Women’s 4+ boat takes second in Head of the Charles Regatta Twitter
By Bill Landauer
Growing up outside Boston, Emily Smith ’18 had only a vague idea of what rowing was.
But Head of the Charles? The biggest two-day regatta in the world, located on the Charles River practically in her backyard? That Smith knew.
“When I joined the team, I was like, ‘I want to row Head of the Charles,’” Smith says. “I just have to.”
On Oct. 20 and 21, Smith, president of the Lafayette crew club, got her chance. She and her teammates competed against Division I schools like University of New Hampshire, University of Massachusetts, and University of Vermont.
And, in front of just about everybody from her old neighborhood who turned out to cheer her on, Smith and her Lafayette family owned it. The women’s 4+ boat took the second-place medal from a field of 36 teams.
They almost didn’t attend, Smith says.
“We as a team, because we’re so small, don’t often send boats,” Smith says. “But because last season went so well, we really wanted to take the opportunity to go to as many regattas as possible and compete. I know I want to compete as many times with this boat as possible before I graduate.”
The team medaled six times last year, including five golds, and edged University of New Hampshire for the American Collegiate Rowing Association (ACRA) National Championship in Gainesville, Ga., in May.
Prior to walking onto College Hill, none of the women in the silver-medal boat had ever rowed before.
“My dad rowed in college, so I knew a little bit about it,” Smith says. “But he never told me I should row, because I would have just done the opposite of what he told me.”
Still, she wanted to be part of a team. Any team. Smith had run on her high school track team, and at Lafayette. She was searching for the same sense of belonging.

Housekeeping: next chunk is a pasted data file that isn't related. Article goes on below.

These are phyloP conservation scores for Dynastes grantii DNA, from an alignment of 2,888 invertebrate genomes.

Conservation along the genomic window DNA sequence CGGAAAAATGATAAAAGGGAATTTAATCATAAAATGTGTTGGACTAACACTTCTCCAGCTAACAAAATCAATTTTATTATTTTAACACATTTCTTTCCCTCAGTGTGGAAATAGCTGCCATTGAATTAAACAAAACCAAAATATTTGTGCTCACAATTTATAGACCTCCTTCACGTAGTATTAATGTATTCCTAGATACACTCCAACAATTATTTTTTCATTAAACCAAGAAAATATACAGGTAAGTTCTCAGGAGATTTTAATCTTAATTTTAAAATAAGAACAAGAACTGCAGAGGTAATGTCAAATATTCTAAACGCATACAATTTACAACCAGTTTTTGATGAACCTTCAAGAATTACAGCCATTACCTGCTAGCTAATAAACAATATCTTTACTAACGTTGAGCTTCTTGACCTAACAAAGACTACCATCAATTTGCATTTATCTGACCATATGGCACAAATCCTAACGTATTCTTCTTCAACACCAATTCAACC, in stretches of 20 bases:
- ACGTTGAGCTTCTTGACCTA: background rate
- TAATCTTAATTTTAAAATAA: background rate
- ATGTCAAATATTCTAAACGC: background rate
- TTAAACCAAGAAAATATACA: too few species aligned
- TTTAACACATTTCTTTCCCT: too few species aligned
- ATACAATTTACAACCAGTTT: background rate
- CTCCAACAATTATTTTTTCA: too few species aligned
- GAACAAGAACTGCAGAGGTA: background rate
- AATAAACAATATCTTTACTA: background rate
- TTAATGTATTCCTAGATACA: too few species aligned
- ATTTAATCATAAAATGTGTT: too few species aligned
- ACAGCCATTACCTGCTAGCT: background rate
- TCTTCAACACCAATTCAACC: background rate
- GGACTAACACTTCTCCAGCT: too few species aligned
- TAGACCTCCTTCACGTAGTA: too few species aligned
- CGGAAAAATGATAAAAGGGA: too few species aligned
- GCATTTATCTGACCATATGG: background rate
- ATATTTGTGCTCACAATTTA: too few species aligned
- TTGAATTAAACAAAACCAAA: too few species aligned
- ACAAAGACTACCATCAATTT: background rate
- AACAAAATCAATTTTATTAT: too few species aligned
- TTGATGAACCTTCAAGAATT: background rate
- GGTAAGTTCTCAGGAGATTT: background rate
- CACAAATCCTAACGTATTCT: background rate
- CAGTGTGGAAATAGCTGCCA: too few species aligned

She found it in the crew club. She and Nicole Harry ’19, Rachel Marbaker ’19, Carolyn McDonough ’18, and Teresita Galarce-Crain ’18 have become more than teammates.
“One of the most important things to me is making sure everyone feels like it’s a family,” she says.
But how do you go from never having rowed before to grabbing a silver medal in one of the nation’s most prestigious races?
Smith credits coaching. Assistant coach Derek Richmond, a local attorney, provides training for the novices. And varsity coach Rick Kelliher has 35 years of experience skippering collegiate rowing teams. He was named the ACRA Women’s Coach of the Year for the Mid-Atlantic Region. As luck would have it, he lives minutes from campus.
“He’s just always willing to go out on the water when it’s cold and we don’t want to be there,” Smith says. “Five a.m. but he just … I can’t explain how he does it.”
The team was dealt a loss this year when coxswain Julia DeFranco ’17 graduated. Smith’s roommate, Galarce-Crain, stepped into the role.
“Head of the Charles is a coxswain’s race,” Smith says. The river’s twists and turns require airtight direction from the person barking orders.
Galarce-Crain pored over maps of the river, learning its nuances.
“She memorized who we were against, who was in front of us, who was behind us,” Smith says. “She probably saved us like 30 seconds in the race because she did such an amazing job.”